The Tower of Hanoi is an ancient mathematical challenge. Working on the building blocks may help you to explain the patterns you notice.
Investigate circuits and record your findings in this simple introduction to truth tables and logic.
Some puzzles requiring no knowledge of knot theory, just a careful inspection of the patterns. A glimpse of the classification of knots and a little about prime knots, crossing numbers and. . . .
What does logic mean to us and is that different to mathematical logic? We will explore these questions in this article.
Spotting patterns can be an important first step - explaining why it is appropriate to generalise is the next step, and often the most interesting and important.
Consider the equation 1/a + 1/b + 1/c = 1 where a, b and c are natural numbers and 0 < a < b < c. Prove that there is only one set of values which satisfy this equation.
A game for 2 players that can be played online. Players take it in turns to select a word from the 9 words given. The aim is to select all the occurrences of the same letter.
When number pyramids have a sequence on the bottom layer, some interesting patterns emerge...
Find the area of the annulus in terms of the length of the chord which is tangent to the inner circle.
Here are some examples of 'cons', and see if you can figure out where the trick is.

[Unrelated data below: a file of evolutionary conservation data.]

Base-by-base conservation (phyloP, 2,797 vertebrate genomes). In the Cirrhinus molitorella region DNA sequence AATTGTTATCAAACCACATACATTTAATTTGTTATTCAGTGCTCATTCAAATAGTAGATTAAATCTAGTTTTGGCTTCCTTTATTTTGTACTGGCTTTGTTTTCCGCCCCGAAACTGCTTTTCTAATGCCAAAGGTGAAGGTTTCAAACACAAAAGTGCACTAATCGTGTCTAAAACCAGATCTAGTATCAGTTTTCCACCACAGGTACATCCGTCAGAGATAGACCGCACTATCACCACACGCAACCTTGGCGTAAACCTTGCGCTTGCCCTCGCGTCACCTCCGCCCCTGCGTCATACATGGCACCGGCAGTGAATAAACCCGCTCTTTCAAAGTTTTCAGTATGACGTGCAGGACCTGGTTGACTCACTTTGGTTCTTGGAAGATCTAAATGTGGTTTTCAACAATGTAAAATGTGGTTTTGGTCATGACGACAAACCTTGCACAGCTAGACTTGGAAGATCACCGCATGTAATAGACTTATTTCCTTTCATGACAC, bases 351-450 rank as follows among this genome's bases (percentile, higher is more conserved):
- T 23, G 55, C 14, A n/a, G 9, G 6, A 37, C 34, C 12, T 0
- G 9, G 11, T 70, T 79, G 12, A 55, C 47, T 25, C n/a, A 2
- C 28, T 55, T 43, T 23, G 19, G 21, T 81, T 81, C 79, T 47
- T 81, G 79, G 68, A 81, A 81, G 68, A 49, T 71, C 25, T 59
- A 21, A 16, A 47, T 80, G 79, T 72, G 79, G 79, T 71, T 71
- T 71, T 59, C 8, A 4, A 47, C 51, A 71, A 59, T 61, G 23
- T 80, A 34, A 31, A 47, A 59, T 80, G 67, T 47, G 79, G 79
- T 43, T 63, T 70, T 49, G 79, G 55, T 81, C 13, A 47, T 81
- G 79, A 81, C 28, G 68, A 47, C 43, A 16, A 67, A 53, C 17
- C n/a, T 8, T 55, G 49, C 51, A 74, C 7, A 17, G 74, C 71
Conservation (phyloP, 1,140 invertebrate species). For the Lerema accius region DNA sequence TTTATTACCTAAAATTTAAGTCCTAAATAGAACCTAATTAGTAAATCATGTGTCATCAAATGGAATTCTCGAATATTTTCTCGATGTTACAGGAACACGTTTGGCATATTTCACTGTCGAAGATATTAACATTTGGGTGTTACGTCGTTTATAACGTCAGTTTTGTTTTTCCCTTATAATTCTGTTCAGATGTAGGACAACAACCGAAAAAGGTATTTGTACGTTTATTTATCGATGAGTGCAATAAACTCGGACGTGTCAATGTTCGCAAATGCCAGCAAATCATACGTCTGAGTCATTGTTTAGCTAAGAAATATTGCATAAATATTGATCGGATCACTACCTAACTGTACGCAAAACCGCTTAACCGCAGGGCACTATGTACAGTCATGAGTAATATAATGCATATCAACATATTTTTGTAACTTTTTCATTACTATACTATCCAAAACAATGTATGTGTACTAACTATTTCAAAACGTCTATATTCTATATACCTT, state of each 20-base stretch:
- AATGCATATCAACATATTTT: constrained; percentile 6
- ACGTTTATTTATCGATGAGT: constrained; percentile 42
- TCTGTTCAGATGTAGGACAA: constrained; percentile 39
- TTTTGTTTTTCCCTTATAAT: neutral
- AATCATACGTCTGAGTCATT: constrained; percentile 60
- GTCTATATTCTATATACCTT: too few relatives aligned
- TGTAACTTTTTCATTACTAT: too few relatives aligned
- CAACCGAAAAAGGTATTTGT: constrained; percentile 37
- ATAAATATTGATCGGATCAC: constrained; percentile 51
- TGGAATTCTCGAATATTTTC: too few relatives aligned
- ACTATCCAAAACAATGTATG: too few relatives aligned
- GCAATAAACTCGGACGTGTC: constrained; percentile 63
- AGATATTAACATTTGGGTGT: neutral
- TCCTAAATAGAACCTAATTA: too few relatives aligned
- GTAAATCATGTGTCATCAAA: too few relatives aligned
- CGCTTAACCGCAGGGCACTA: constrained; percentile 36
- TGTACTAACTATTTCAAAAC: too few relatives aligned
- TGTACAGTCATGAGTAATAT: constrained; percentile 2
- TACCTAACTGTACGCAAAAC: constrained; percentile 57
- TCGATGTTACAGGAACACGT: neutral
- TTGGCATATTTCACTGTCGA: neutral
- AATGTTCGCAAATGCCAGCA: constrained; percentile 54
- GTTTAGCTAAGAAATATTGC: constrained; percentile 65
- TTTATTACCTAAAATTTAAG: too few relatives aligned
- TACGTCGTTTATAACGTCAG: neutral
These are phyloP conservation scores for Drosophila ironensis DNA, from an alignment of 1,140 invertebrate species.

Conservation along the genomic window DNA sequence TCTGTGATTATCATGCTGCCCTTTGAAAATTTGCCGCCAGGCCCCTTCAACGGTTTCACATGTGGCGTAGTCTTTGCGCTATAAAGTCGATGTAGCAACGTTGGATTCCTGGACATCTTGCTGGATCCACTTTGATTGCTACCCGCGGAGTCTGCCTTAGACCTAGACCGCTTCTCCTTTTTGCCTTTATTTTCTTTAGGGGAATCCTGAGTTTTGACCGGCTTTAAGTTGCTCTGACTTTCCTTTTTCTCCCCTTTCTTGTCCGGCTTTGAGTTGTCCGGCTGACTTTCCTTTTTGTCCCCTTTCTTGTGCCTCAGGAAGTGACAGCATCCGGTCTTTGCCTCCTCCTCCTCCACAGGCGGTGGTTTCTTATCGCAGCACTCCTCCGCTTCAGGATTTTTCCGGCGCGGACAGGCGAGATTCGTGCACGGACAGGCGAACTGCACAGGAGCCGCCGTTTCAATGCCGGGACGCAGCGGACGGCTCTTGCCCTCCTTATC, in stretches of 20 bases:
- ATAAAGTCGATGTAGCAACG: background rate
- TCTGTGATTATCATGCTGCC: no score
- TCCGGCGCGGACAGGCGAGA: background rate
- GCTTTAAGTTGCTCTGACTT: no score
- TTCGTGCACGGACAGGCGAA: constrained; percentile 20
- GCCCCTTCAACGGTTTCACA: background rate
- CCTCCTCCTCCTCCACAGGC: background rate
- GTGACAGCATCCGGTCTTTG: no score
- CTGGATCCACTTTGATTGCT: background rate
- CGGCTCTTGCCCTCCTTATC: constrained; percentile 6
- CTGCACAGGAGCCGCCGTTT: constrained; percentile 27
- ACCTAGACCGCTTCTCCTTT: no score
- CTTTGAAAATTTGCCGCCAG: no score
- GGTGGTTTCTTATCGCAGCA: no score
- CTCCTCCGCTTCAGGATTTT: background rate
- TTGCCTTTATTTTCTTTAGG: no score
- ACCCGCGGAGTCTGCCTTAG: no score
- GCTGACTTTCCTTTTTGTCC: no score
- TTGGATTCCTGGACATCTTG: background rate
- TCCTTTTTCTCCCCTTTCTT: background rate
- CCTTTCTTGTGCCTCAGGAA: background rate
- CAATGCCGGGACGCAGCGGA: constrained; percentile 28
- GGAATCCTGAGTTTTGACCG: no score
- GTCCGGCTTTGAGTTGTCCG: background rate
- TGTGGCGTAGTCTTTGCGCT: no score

Points A, B and C are the centres of three circles, each one of which touches the other two. Prove that the perimeter of the triangle ABC is equal to the diameter of the largest circle.
Use the numbers in the box below to make the base of a top-heavy pyramid whose top number is 200.
Who said that adding couldn't be fun?
Are these statements relating to odd and even numbers always true, sometimes true or never true?
Use your knowledge of place value to try to win this game. How will you maximise your score?
When is it impossible to make number sandwiches?
Are these statements always true, sometimes true or never true?
Are these statements always true, sometimes true or never true?
Gabriel multiplied together some numbers and then erased them. Can you figure out where each number was?
In this article for primary teachers we consider in depth when we might reason which helps us understand what reasoning 'looks like'.
This article for primary teachers suggests ways in which we can help learners move from being novice reasoners to expert reasoners.
How many pairs of numbers can you find that add up to a multiple of 11? Do you notice anything interesting about your results?
Imagine we have four bags containing numbers from a sequence. What numbers can we make now?
Look at what happens when you take a number, square it and subtract your answer. What kind of number do you get? Can you prove it?
Construct two equilateral triangles on a straight line. There are two lengths that look the same - can you prove it?
Imagine we have four bags containing a large number of 1s, 4s, 7s and 10s. What numbers can we make?
Draw some quadrilaterals on a 9-point circle and work out the angles. Is there a theorem?
Powers of numbers behave in surprising ways. Take a look at some of these and try to explain why they are true.
Can you arrange the numbers 1 to 17 in a row so that each adjacent pair adds up to a square number?